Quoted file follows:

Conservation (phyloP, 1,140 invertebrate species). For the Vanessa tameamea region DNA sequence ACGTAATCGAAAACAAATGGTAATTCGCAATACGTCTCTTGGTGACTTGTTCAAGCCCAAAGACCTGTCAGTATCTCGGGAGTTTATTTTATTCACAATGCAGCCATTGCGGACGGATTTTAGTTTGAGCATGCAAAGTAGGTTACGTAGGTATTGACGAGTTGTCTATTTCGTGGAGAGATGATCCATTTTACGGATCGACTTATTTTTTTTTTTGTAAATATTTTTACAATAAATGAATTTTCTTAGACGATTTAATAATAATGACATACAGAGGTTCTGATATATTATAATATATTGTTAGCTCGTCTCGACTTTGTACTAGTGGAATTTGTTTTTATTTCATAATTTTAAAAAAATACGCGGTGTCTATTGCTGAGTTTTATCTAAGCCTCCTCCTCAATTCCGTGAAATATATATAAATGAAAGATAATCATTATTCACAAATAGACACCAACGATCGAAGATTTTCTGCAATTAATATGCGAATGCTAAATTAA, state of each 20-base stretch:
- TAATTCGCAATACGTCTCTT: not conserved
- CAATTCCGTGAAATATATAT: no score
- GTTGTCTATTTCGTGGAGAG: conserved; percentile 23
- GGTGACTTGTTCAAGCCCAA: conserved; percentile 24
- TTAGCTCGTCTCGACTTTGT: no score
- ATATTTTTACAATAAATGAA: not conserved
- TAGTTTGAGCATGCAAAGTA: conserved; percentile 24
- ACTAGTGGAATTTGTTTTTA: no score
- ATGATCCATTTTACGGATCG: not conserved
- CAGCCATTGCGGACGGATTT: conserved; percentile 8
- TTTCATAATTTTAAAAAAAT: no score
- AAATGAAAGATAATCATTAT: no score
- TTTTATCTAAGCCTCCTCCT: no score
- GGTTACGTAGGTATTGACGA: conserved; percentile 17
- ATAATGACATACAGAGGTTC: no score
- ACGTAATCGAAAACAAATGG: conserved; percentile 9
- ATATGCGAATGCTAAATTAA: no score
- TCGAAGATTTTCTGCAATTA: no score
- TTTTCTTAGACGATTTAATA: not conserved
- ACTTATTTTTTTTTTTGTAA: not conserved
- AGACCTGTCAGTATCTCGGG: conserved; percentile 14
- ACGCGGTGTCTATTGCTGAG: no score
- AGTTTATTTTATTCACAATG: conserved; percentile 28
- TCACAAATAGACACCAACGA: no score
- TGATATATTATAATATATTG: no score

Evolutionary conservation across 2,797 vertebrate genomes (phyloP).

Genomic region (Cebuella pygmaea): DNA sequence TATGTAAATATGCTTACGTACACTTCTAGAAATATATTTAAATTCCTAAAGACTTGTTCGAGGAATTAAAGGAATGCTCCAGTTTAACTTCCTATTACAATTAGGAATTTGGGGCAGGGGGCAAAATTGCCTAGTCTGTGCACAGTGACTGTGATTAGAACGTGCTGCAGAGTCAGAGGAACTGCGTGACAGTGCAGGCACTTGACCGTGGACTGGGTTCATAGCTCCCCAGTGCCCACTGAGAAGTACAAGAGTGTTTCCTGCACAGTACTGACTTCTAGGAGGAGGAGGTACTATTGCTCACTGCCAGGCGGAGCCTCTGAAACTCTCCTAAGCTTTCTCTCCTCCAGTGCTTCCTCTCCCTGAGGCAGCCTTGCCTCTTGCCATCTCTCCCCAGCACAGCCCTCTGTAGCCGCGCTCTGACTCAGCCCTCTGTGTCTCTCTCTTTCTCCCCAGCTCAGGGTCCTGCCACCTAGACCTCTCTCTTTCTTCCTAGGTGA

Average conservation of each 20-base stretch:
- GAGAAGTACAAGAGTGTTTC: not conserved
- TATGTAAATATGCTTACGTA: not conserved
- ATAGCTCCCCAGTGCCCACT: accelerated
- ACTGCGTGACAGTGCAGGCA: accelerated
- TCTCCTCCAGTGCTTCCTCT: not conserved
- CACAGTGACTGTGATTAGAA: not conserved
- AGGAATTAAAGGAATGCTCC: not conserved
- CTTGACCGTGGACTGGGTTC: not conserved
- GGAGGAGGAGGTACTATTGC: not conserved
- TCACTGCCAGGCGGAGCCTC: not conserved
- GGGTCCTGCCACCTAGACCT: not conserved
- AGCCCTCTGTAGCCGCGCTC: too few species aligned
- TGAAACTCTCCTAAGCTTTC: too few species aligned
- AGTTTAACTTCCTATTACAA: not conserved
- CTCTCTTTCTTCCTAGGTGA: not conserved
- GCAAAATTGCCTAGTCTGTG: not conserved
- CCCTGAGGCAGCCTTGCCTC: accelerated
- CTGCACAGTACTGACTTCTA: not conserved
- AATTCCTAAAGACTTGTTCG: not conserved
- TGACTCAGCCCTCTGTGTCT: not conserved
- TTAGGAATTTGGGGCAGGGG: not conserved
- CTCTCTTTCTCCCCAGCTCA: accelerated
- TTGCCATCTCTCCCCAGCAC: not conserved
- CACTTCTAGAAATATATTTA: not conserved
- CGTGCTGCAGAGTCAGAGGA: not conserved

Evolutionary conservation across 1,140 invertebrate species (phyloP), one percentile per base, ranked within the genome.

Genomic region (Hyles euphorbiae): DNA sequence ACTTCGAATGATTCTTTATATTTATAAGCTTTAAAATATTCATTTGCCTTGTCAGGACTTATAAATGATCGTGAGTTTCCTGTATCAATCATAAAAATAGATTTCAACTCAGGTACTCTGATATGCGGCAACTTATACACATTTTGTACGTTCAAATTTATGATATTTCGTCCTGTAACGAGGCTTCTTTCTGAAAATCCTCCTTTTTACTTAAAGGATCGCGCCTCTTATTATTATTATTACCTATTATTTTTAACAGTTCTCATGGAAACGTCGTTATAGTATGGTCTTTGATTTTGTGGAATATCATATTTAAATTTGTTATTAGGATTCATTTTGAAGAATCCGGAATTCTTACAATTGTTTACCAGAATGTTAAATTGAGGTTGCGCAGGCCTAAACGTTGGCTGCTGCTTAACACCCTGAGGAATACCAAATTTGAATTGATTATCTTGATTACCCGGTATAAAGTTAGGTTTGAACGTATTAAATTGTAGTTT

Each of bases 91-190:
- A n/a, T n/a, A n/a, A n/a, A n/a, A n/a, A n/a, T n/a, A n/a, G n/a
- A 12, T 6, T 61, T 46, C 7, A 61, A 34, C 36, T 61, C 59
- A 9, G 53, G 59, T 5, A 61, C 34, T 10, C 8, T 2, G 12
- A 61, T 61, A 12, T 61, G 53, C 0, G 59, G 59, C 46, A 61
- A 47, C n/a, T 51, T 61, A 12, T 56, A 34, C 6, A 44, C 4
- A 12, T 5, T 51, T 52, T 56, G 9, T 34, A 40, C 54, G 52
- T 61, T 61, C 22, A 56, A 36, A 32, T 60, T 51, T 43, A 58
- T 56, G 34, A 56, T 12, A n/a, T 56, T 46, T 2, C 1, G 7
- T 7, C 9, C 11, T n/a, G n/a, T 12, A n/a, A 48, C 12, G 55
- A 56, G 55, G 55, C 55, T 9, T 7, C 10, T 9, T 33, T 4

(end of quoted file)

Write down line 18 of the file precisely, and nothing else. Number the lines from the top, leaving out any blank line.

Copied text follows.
- ATATGCGAATGCTAAATTAA: no score